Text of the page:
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What’s the Difference Between Traditional Medicare and Medicare Parts C and D?

Posted by Michael J. O'Connor | CWS®, Vice President Investments
September 23, 2013

In our previous post on Medicare Parts A and B, we outlined some of the basic features of Traditional Medicare, which provides hospital and medical coverage to those enrolled. While Traditional Medicare will cover many of your basic medical needs, some people choose to explore other types of healthcare plans because of various costs and different types of coverage available.

In this piece, we’ll explore Medicare supplemental insurance plans as available through Medicare Advantage and Medicare Part D. Both are offered through private insurers, and most plans require premiums, co-payments and deductibles.

Medicare Part C (Medicare Advantage): Costs and Benefits

Medicare Part C is an alternative to Medicare Parts A and B, and it must by law provide coverage “equivalent” to Parts A and B.1  If you purchase a Medicare Part C plan it will replace your coverage through Medicare Parts A and B. With a Medicare Part C plan, you don't have to pay Medicare Part A and Part B deductibles and co-payments, because Medicare Part C plans have their own deductibles and co-pays. You would, however, still have to pay Part B premiums.2

Three Important Considerations when Purchasing Medicare Part C

  1. Examine how the benefits of Medicare Part C are different than coverage offered through Traditional Medicare. For instance, does the Medicare Part C plan provide drug coverage, and are there different rules for how you get services (like whether you need a referral to see a specialist, or whether you can only visit doctors, facilities, or suppliers that belong to the plan for non-emergency or non-urgent care)?3

  2. Figure out if the plan includes your regular doctors as part of the plan's network. If not, and you want to stay with your doctors, you may want to explore other plans.4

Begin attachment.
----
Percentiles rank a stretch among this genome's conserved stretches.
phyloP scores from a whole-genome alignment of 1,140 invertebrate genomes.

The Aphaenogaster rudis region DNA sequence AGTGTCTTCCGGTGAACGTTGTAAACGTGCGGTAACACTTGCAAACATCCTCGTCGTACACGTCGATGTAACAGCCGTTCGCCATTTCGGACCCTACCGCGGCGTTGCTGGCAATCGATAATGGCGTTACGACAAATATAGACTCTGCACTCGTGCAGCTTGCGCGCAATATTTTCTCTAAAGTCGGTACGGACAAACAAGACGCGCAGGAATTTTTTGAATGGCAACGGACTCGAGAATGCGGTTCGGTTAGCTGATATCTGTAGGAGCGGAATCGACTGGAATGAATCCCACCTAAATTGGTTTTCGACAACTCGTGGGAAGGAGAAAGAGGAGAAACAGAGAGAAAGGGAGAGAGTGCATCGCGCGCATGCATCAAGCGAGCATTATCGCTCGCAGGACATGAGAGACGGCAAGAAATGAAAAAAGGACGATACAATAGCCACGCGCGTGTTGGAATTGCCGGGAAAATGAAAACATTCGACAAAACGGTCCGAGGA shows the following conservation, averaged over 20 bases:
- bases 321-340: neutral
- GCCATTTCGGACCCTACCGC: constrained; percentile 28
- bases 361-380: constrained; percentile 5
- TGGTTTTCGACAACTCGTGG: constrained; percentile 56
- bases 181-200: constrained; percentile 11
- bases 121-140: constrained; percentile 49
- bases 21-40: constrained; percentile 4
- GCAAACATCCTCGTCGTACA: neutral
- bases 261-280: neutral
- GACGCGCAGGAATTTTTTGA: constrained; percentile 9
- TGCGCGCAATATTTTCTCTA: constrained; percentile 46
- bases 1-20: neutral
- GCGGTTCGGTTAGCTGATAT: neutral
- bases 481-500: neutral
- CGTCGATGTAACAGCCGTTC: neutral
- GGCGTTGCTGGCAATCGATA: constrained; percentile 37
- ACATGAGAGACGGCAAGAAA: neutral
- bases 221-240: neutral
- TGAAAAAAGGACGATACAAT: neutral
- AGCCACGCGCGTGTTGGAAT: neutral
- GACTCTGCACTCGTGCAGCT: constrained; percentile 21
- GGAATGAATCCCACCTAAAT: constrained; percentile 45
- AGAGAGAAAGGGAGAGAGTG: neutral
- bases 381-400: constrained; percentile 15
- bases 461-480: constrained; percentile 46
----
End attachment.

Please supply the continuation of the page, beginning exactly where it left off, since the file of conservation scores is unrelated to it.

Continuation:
3. Carefully compare the costs associated with each plan you evaluate.

Medicare Part C can potentially fill additional medical needs by providing coverage not covered by Medicare Parts A and B such as vision and dental.  However, Part C plans are not all equal as the coverage, costs, and co-payments can vary across plans and from state to state.2

Shopping around is critical in determining the benefits and the costs associated with Plan C, and whether the plan could make sense for you.   

Medicare Part D: Costs and Benefits

Part D provides drug coverage, and is separate from Plan C. You pay a monthly premium, and some policies also require an annual deductible. After the deductible, you will be covered up to $2,510 in total annual costs. At this point, however, there is a gap in coverage. You will be responsible for all drug costs that fall between $2,510 and $4,050. After your annual costs go beyond $4,050, you are covered again. 

To note, if your Medicare Advantage Plan (Part C) includes drug coverage and you purchase Part D, your Part C will automatically be cancelled and you’ll have Parts A, B and D.5

What Supplemental Insurance Plan Makes Sense for You?

Navigating the various options within Medicare is an integral process for anyone entering retirement, and there are a wide variety of choices to make. Knowing all of your options, the costs, and coverage is crucial. Will Medicare Parts A and B meet your healthcare needs?  Should you purchase additional coverage through Medicare Advantage (Part C)? Or do you buy Part D and forego Part C altogether?

Remember, though, your healthcare is only one piece of your overall financial plan, and it is important to consider other factors like your cash flow needs, portfolio strategy, and estate planning. Our Wealth Managers can help you build a comprehensive plan that considers all of your needs and goals.  

Call us today at 1-800-541-7774 to get started.

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1 CNN Money

2 Caring.com

3 Medicare.gov

4 Caring.com

5 CNN Money 

Medicare Healthcare in Retirement